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Former CFPB director: The CFPB is dropping the ball on the coronavirus crisis

·3 min read

Former Consumer Financial Protection Bureau (CFPB) Director Rich Cordray warned that the agency is not doing enough to protect consumers amid the coronavirus pandemic.

“The CFPB has been misreading the current crisis,” Cordray said during a virtual panel hosted by U.S. PIRG on Wednesday. “This is not a time to see this as businesses need help, we need to ease off on businesses and let them have a lot of leeway … if those businesses are consumer finance companies — if the bank, if they are mortgage lenders, mortgage servicers, if there are debt collectors and credit reporting companies — if you ease off of them and don't make them do their jobs, consumers will bear the brunt of that.”

A woman who lost her job waits in line to file for unemployment following an outbreak of the coronavirus disease (COVID-19), at an Arkansas Workforce Center in Fort Smith, Arkansas, U.S. April 6, 2020. REUTERS/Nick Oxford
A woman who lost her job waits in line to file for unemployment following an outbreak of the coronavirus disease (COVID-19), at an Arkansas Workforce Center in Fort Smith, Arkansas, U.S. April 6, 2020. (Photo: REUTERS/Nick Oxford)

‘Cop on the beat’

The CFPB, created in response to 2008 Financial Crisis, was a brainchild of Sen. Elizabeth Warren (D-MA). Cordray was its first director, appointed by former President Barack Obama, and he resigned in November 2017.

The purpose of the agency and its director was to act as a “cop on the beat to aggressively enforce laws that protect consumers,” Warren explained, in a confirmation hearing for Cordray’s successor, Kathy Kraninger.

U.S. Senator Elizabeth Warren (D-MA) (L) talks with U.S. Consumer Financial Protection Bureau Director Richard Cordray (R) after he testified about Wall Street reform before a Senate Banking Committee hearing on Capitol Hill in Washington September 9, 2014. REUTERS/Jonathan Ernst    (UNITED STATES - Tags: POLITICS BUSINESS)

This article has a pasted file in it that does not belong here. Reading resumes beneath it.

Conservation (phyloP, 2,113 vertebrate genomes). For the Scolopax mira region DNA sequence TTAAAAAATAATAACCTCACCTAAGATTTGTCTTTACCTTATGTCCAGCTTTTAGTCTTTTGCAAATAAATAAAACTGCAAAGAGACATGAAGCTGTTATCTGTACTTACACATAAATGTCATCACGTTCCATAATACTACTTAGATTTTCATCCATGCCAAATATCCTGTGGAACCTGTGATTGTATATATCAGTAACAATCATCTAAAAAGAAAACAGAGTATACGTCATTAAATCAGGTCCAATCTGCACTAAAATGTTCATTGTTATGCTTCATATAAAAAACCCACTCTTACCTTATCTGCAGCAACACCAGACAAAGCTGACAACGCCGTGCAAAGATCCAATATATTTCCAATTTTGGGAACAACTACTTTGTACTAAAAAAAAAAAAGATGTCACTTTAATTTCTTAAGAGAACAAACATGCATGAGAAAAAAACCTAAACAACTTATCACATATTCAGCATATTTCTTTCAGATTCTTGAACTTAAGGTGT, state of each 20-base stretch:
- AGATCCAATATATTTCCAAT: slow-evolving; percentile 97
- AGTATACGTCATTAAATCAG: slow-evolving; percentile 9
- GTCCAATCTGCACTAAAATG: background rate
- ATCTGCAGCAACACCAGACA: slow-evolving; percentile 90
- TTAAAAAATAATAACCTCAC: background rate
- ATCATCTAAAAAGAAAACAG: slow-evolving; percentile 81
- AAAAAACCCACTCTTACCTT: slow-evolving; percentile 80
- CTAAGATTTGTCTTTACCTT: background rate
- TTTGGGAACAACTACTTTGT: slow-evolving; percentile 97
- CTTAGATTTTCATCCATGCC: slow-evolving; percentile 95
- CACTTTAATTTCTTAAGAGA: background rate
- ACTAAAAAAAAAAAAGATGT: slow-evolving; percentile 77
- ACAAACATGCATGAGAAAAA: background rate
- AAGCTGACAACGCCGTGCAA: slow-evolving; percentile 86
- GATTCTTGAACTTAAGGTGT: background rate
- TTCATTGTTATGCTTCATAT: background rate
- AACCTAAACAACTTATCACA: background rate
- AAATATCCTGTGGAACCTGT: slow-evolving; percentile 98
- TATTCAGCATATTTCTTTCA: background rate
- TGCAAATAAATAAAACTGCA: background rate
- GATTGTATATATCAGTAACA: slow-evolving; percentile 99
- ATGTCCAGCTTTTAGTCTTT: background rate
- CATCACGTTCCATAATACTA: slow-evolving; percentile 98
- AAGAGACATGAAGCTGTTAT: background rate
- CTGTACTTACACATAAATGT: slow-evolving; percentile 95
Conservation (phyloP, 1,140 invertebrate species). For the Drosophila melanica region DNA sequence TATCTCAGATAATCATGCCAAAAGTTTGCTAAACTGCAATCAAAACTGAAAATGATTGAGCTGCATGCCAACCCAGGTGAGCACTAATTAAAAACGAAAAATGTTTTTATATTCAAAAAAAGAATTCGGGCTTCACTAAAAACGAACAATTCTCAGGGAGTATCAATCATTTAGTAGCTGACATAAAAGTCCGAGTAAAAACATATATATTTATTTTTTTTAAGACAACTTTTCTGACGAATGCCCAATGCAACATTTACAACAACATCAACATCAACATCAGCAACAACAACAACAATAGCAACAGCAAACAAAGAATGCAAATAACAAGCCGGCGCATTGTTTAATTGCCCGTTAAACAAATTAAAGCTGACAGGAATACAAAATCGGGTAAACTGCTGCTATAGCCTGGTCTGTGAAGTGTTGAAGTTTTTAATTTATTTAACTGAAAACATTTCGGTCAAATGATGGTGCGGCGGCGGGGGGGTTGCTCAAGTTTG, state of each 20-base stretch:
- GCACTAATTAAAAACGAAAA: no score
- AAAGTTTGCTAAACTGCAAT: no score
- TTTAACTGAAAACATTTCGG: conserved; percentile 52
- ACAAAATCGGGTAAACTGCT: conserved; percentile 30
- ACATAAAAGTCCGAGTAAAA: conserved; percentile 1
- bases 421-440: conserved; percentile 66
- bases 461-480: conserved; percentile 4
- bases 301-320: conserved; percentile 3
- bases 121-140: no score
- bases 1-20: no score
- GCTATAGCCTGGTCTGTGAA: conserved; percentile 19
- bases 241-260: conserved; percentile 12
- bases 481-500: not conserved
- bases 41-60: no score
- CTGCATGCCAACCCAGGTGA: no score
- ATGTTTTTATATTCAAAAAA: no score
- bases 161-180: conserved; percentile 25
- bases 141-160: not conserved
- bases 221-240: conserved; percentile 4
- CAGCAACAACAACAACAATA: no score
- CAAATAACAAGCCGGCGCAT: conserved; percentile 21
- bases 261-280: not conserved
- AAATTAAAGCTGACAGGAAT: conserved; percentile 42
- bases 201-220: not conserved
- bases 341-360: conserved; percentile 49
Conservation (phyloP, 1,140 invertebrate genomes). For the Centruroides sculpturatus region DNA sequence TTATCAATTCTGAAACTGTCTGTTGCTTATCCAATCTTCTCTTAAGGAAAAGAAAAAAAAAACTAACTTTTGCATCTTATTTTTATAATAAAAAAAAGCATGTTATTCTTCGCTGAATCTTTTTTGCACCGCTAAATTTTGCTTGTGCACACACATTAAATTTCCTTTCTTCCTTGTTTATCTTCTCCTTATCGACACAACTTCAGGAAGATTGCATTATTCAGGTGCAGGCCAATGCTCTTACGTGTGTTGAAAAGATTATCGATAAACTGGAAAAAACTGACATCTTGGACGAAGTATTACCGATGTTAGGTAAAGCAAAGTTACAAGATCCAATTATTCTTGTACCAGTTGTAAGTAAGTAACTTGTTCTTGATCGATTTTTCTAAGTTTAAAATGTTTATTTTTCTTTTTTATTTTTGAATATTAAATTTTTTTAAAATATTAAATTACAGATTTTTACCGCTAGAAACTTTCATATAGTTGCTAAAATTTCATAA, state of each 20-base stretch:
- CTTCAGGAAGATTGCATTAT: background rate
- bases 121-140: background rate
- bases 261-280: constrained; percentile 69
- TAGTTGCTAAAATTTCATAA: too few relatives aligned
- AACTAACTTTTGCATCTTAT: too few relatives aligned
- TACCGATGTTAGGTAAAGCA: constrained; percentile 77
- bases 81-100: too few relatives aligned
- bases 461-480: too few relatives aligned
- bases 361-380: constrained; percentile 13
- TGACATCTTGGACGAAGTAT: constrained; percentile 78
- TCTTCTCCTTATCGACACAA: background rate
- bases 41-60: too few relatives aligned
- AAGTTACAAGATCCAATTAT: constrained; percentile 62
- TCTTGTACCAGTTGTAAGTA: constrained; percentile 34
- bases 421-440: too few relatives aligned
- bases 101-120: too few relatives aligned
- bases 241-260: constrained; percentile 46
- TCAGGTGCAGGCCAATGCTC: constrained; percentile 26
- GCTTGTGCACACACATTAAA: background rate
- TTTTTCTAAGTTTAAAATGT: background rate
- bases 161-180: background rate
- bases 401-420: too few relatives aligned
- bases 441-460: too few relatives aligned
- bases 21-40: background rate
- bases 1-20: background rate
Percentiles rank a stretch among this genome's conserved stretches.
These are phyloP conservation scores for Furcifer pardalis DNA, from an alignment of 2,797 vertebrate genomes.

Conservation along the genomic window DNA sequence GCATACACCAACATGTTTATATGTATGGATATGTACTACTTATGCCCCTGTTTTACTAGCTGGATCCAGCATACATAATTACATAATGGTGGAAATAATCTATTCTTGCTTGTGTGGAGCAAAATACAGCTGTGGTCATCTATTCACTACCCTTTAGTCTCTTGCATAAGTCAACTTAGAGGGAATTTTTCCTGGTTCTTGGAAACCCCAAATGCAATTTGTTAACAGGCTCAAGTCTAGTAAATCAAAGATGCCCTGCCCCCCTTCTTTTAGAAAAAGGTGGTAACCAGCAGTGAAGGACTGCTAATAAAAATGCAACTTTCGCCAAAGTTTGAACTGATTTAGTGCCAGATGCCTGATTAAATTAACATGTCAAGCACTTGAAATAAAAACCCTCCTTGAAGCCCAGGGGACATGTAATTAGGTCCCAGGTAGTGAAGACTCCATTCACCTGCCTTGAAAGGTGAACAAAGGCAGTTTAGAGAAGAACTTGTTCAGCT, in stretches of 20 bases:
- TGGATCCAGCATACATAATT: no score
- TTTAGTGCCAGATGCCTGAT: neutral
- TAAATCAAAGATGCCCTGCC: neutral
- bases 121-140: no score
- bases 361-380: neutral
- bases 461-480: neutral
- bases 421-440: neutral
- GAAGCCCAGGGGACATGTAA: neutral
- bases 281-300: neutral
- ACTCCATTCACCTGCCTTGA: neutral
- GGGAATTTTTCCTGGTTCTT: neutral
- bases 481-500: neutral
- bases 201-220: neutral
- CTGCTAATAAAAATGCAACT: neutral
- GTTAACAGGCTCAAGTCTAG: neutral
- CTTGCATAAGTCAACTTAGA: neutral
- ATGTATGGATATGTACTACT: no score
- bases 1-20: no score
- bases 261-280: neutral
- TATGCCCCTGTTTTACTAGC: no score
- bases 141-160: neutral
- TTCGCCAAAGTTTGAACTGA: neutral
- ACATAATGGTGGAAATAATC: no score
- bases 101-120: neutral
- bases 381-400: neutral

U.S. Senator Elizabeth Warren (D-MA) talks with former U.S. Consumer Financial Protection Bureau Director Richard Cordray (R) in 2014. (Photo: REUTERS/Jonathan Ernst)

Cordray warned that in an absence of the CFPB’s aggressive actions, bad actors could emerge.

“Consumers will be harassed by debt collectors, consumers won't have credit reports that are inaccurate, that don't reflect the true creditworthiness,” he explained. “And the most immediate to me [is] if mortgage servicers are allowed to have leeway and they don't answer the calls, they don't follow through… and people won't get the relief on their mortgages. They will fall into foreclosure they will lose their house.”

Hence, with 22 million Americans unemployed and facing financial hardship, “we really need to step up and the Consumer Bureau needs to be what it's supposed to be: the Consumer Financial Protection Bureau,” Cordray stressed.

An unprecedented number of Americans filed for unemployment in recent weeks. (David Foster/Yahoo finance)
An unprecedented number of Americans filed for unemployment in recent weeks. (David Foster/Yahoo finance)

Protecting consumers

In a recent letter to CFPB Director Kraninger, Cordray and his former colleagues spelled out specific actions the Bureau could take, from monitoring and issuing guidance for debt collectors, to making sure those who miss rent payments get proper relief and avoid eviction.

He also suggested the CFPB press companies to waive overdraft fees or late fees, and provide forbearance on loan payments.

Cordray did, however, concede that the CFPB was not sitting on its hands in one area. The Bureau recently announced that it was going to work with the Federal Housing Finance Agency (FHFA) to share the CFPB’s complaint database, as well as for the FHFA to share servicing information about “forbearance, modifications, and other loss mitigation initiatives undertaken by Fannie Mae and Freddie Mac.”

“I’m encouraged by that,” Corday stated. “That’s the kind of direction we need to go. We also need action steps, we need enforcement, we need vigorous oversight — but sharing information is the first step. Because it helps you diagnose the problem.”

Aarthi is a writer for Yahoo Finance covering consumer finance. She can be reached at aarthi@yahoofinance.com. Follow her on Twitter @aarthiswami.

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